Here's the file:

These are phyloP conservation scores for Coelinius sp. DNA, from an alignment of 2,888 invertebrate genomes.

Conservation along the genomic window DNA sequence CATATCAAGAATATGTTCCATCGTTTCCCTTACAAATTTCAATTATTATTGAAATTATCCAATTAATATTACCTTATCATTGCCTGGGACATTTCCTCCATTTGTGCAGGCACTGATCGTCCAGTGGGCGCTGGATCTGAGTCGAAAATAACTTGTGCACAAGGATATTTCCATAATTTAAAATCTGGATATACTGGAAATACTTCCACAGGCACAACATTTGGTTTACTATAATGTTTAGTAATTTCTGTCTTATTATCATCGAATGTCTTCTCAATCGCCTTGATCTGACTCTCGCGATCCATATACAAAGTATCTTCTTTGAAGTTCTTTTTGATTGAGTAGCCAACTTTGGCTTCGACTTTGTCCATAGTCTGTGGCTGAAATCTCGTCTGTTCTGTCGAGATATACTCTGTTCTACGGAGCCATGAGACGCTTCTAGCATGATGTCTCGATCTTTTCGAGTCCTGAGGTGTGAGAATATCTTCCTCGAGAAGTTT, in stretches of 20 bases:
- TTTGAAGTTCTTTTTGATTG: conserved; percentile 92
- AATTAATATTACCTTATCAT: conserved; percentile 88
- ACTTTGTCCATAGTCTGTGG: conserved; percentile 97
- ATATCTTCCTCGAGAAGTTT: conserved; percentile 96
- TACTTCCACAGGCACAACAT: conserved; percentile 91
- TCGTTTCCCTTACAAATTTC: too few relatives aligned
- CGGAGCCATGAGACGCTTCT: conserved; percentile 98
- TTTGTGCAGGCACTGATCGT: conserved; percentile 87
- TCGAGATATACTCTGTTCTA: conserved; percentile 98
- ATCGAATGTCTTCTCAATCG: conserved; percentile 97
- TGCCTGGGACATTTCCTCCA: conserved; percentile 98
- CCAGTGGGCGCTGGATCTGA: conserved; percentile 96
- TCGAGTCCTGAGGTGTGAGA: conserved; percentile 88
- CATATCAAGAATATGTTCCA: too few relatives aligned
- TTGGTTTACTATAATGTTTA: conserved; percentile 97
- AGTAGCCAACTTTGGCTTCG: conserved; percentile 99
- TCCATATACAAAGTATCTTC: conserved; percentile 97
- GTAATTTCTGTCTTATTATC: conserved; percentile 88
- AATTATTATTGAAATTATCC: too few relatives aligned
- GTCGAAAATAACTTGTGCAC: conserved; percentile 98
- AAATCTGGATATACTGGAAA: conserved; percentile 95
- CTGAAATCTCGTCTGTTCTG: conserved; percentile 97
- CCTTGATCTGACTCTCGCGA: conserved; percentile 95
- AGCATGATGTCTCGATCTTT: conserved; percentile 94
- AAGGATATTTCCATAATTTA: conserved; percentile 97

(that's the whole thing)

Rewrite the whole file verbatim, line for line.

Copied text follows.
These are phyloP conservation scores for Coelinius sp. DNA, from an alignment of 2,888 invertebrate genomes.

Conservation along the genomic window DNA sequence CATATCAAGAATATGTTCCATCGTTTCCCTTACAAATTTCAATTATTATTGAAATTATCCAATTAATATTACCTTATCATTGCCTGGGACATTTCCTCCATTTGTGCAGGCACTGATCGTCCAGTGGGCGCTGGATCTGAGTCGAAAATAACTTGTGCACAAGGATATTTCCATAATTTAAAATCTGGATATACTGGAAATACTTCCACAGGCACAACATTTGGTTTACTATAATGTTTAGTAATTTCTGTCTTATTATCATCGAATGTCTTCTCAATCGCCTTGATCTGACTCTCGCGATCCATATACAAAGTATCTTCTTTGAAGTTCTTTTTGATTGAGTAGCCAACTTTGGCTTCGACTTTGTCCATAGTCTGTGGCTGAAATCTCGTCTGTTCTGTCGAGATATACTCTGTTCTACGGAGCCATGAGACGCTTCTAGCATGATGTCTCGATCTTTTCGAGTCCTGAGGTGTGAGAATATCTTCCTCGAGAAGTTT, in stretches of 20 bases:
- TTTGAAGTTCTTTTTGATTG: conserved; percentile 92
- AATTAATATTACCTTATCAT: conserved; percentile 88
- ACTTTGTCCATAGTCTGTGG: conserved; percentile 97
- ATATCTTCCTCGAGAAGTTT: conserved; percentile 96
- TACTTCCACAGGCACAACAT: conserved; percentile 91
- TCGTTTCCCTTACAAATTTC: too few relatives aligned
- CGGAGCCATGAGACGCTTCT: conserved; percentile 98
- TTTGTGCAGGCACTGATCGT: conserved; percentile 87
- TCGAGATATACTCTGTTCTA: conserved; percentile 98
- ATCGAATGTCTTCTCAATCG: conserved; percentile 97
- TGCCTGGGACATTTCCTCCA: conserved; percentile 98
- CCAGTGGGCGCTGGATCTGA: conserved; percentile 96
- TCGAGTCCTGAGGTGTGAGA: conserved; percentile 88
- CATATCAAGAATATGTTCCA: too few relatives aligned
- TTGGTTTACTATAATGTTTA: conserved; percentile 97
- AGTAGCCAACTTTGGCTTCG: conserved; percentile 99
- TCCATATACAAAGTATCTTC: conserved; percentile 97
- GTAATTTCTGTCTTATTATC: conserved; percentile 88
- AATTATTATTGAAATTATCC: too few relatives aligned
- GTCGAAAATAACTTGTGCAC: conserved; percentile 98
- AAATCTGGATATACTGGAAA: conserved; percentile 95
- CTGAAATCTCGTCTGTTCTG: conserved; percentile 97
- CCTTGATCTGACTCTCGCGA: conserved; percentile 95
- AGCATGATGTCTCGATCTTT: conserved; percentile 94
- AAGGATATTTCCATAATTTA: conserved; percentile 97